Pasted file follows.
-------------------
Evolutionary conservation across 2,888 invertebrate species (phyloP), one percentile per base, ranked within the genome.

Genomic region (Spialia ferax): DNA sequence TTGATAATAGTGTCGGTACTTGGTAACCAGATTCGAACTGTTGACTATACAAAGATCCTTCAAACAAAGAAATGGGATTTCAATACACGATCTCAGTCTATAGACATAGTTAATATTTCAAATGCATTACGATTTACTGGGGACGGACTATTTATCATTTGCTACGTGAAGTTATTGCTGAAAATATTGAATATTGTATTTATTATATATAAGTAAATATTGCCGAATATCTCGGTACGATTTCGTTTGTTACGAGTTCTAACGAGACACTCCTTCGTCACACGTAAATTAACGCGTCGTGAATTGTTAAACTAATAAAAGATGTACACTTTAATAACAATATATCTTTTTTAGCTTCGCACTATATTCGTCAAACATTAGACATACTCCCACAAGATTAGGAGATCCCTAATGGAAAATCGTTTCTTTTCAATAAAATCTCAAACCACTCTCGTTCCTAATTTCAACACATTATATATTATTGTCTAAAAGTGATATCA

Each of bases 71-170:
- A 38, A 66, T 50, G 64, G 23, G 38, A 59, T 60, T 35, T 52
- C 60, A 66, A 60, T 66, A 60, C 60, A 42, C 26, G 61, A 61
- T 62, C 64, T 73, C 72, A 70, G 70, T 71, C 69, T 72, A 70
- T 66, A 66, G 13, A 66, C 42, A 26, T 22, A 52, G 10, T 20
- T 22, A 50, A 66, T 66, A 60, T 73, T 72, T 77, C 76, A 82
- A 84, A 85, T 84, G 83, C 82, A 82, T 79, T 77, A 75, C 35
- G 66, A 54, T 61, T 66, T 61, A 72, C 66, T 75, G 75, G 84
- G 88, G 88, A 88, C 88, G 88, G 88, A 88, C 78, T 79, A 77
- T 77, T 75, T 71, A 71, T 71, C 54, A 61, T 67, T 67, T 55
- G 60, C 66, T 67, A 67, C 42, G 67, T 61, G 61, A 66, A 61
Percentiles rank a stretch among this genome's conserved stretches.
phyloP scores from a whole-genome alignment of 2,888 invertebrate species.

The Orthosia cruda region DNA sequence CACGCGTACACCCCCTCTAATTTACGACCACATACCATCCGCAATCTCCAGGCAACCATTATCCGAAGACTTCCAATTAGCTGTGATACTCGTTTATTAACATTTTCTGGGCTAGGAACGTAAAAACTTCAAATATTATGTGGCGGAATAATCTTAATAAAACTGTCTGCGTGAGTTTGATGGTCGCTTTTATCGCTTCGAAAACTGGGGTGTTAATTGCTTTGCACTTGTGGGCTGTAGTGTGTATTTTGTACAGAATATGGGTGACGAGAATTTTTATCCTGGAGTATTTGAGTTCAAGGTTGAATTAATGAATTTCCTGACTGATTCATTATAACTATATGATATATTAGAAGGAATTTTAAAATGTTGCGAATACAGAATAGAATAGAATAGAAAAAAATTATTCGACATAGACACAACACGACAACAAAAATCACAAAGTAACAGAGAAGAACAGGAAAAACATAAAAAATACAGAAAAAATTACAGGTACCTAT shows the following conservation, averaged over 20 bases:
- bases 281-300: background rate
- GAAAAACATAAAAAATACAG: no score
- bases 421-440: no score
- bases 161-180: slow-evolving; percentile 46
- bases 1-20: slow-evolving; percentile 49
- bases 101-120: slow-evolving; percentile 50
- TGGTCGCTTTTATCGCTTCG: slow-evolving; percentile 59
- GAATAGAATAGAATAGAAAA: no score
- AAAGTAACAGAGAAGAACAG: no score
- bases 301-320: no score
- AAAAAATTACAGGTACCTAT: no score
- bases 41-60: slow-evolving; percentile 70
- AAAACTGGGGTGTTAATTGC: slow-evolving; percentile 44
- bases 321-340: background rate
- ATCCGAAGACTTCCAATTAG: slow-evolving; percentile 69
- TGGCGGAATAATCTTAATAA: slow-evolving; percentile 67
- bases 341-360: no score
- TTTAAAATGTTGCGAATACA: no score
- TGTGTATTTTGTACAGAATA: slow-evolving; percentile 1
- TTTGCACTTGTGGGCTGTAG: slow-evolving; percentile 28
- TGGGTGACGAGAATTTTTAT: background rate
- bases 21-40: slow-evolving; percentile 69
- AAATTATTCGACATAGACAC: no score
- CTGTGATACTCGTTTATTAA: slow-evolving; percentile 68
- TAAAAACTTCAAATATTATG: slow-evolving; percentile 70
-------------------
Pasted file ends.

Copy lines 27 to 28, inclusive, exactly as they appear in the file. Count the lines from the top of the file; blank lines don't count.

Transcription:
- AAAAAATTACAGGTACCTAT: no score
- bases 41-60: slow-evolving; percentile 70